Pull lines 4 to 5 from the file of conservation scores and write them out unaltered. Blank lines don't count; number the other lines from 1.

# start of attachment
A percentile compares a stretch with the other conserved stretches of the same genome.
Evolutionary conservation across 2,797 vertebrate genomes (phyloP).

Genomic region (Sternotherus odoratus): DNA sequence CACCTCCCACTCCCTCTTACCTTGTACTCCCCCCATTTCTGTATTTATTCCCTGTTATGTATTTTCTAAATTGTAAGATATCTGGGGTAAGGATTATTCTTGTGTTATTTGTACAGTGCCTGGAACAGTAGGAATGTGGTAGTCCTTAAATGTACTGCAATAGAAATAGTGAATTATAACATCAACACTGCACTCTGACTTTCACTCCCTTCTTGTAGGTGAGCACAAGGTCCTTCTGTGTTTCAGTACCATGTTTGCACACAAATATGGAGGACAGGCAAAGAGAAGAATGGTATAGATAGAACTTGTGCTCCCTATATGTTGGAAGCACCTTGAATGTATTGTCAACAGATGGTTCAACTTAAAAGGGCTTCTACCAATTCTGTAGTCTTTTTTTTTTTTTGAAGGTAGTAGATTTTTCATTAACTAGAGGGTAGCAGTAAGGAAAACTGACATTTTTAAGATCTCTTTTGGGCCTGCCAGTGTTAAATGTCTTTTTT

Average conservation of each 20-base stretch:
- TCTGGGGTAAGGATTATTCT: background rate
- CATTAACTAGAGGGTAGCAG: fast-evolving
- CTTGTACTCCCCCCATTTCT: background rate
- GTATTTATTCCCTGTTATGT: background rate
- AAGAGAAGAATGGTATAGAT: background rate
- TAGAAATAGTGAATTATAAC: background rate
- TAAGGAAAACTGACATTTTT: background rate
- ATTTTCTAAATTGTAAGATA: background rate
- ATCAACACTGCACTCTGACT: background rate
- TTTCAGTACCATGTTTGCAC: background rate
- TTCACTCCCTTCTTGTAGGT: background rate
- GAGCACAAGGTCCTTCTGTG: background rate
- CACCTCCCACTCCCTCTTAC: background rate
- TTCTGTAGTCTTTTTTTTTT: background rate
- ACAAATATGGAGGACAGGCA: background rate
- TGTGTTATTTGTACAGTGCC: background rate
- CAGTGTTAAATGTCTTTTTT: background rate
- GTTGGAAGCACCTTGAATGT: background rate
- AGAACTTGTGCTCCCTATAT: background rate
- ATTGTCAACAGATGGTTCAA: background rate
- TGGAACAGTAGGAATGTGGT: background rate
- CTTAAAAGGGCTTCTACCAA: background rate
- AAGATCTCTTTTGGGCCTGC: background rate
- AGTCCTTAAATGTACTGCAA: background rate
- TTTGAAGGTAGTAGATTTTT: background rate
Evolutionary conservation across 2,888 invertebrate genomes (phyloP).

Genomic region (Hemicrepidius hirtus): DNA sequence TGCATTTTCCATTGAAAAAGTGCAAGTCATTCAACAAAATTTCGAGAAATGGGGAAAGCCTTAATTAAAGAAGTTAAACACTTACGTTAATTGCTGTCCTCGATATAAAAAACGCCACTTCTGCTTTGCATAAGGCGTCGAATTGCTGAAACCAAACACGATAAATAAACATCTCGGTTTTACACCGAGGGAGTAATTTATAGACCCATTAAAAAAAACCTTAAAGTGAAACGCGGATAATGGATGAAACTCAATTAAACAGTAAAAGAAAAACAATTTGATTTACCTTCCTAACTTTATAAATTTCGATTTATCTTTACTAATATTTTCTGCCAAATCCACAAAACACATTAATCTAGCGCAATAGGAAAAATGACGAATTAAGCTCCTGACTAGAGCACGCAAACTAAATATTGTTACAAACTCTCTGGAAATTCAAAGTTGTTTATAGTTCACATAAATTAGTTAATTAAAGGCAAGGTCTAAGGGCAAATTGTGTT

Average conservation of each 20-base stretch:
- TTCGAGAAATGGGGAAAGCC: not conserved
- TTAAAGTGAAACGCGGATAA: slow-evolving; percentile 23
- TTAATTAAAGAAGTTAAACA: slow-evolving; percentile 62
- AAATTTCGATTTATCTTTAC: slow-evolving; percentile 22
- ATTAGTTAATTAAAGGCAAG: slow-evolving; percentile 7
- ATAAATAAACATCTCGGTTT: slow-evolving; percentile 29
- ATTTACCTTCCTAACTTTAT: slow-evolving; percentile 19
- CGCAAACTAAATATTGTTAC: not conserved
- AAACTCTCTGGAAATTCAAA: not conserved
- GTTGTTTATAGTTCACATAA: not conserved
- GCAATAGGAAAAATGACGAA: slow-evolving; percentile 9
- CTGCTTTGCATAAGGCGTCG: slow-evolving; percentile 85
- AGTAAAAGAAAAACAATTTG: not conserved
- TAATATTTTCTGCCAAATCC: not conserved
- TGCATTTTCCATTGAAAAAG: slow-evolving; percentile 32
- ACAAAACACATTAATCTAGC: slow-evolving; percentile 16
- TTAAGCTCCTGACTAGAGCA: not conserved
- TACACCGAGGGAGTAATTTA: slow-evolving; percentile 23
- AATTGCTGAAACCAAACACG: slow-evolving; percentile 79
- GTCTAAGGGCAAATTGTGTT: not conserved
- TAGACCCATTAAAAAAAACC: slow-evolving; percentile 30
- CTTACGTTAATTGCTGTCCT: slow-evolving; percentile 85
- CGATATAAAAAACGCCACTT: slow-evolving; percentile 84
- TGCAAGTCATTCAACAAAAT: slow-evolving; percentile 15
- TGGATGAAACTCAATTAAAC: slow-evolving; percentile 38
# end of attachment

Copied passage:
Average conservation of each 20-base stretch:
- TCTGGGGTAAGGATTATTCT: background rate